Armstrong County League of Arts a cultural beacon
By Kathleen Edwards
Published: Sunday, Sept. 1, 2013, 7:59 p.m.
Tucked into a grassy hollow in Armstrong County sits a log cabin. A log cabin in and of itself is not an unusual sight in this area. Weekend retreats and hunting lodges are frequently constructed of logs and stone. But this particular cabin is different.
Walk by it some evening, and you'll be treated to the sounds of fiddles sparking out a tune while a guitar and banjo keep feet pounding and hands clapping to the bluegrass tempo.
Or maybe you'll stop by some summer afternoon and catch sight of a group of easels at the ready as artists blend and brush their paints against a waiting canvas.
Welcome to the county's best-kept secret — The Armstrong County League of Arts.
Established in 1974 by a group of like-minded artists, musicians, and craftsmen, the League has endeavored to be a cultural light in the area.
Marilyn Rea, the League of Arts' president and one of the founding members, said the League's goal has been to promote arts and music in Armstrong County and the surrounding area.
“It's been a real success,” Rea said. “I don't call it spectacular, but we're here.”
The League's presence in the community has allowed participants from not only the county but as far away as Ohio and West Virginia to take part in art and music classes.
Rea is serious about the level of instruction available through the League.
“Our goal is to have nationally accredited instructors. You try to keep these levels high.”
Indeed, the levels are high — the League attracts nationally known musicians and artists.
This past summer saw classes in watercolors, portrait drawing, pottery, wood carving, and even a class in acrylic painting taught by Rea, herself an internationally known artist.
Musicians from around the nation congregated at the League's music summer camp eager to share their instrumental knowledge to those desiring to improve their skills.
Among the instructors was Cassandra Sotos, a professional violinist and fiddle player who has opened for country music artists such as Rascal Flatts, Brookes and Dunn, and Kenny Chesney. Sotos traces some of her musical roots back to the League, where she had her first paid gig as a fiddle player for the League's square dance band.
Another board member and longtime participant is Thomas McLaughlin.
“I'm a musician. I learned to play and perform with the organization,” he said.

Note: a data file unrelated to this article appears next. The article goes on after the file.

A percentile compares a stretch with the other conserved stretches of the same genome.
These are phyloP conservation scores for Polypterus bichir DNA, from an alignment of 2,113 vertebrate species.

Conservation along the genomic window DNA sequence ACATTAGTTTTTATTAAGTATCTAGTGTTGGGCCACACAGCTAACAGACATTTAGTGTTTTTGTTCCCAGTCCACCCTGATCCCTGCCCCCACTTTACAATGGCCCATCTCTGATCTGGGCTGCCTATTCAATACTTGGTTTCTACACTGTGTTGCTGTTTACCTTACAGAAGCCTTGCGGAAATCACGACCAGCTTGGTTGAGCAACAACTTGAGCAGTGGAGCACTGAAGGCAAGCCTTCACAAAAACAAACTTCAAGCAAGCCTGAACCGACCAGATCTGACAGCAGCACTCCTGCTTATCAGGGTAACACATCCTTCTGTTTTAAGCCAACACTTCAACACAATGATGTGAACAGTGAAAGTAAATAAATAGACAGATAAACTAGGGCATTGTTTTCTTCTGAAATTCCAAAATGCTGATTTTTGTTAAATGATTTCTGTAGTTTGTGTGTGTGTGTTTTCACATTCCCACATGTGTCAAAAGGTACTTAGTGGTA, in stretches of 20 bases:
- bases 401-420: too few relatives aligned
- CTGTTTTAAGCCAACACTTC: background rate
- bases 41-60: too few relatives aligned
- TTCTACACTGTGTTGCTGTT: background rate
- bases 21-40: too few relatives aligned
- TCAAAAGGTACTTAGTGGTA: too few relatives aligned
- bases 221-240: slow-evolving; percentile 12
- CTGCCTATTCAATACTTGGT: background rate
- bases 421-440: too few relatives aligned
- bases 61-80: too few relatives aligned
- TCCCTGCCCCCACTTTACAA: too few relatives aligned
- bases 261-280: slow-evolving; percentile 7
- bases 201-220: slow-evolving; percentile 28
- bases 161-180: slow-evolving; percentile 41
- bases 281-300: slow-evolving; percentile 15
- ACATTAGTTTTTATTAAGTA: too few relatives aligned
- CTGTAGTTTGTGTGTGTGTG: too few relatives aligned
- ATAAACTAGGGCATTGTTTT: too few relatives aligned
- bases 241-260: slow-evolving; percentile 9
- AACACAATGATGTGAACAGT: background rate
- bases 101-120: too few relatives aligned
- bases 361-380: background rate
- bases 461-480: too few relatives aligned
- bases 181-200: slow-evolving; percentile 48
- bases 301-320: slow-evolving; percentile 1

McLaughlin is firmly behind the vision of the League of Arts.
“There's a strong musical influence in Armstrong County, with bluegrass, Old Time and with the arts. We provide an opportunity to learn and for people to express their individual talents.”
Rea's daughter, Sue Bryan, grew up with the League of Arts as a part of her childhood and found her life the richer for it.
“I never thought it was anything different. It was normal,” Bryan said. “I didn't realize a lot of people aren't exposed to that. More people should have that kind of normal.”
Bryan expressed her belief that what the League offers is of great value to families in the community.
“There needs to be a place in the county where families can come together. We are all about family.
“We want kids to learn and be exposed to the arts when they are young,” Bryan continued.
Rea said the League welcomes children and adults to take advantage of the classes offered.
“Students from 10 years old to 90 attend the camps. It's been a nice split.”
To date, the League has approximately 80 members. The cost for membership is $15 per individual, $30 per family, per year. Membership includes discounts for classes and camps.
To founding member Anna Gerheim, the League of Arts represents not only a chance to learn, but a chance to grow.
“I think every community needs a cultural center that enlightens. For me, personally, it's a place where the soul is uplifted by some form of art.”
Because of the vision of a small group of artists 40 years ago, Armstrong County has that place in the League of Arts.
Kathleen Edwards is a correspondent for the Leader Times.
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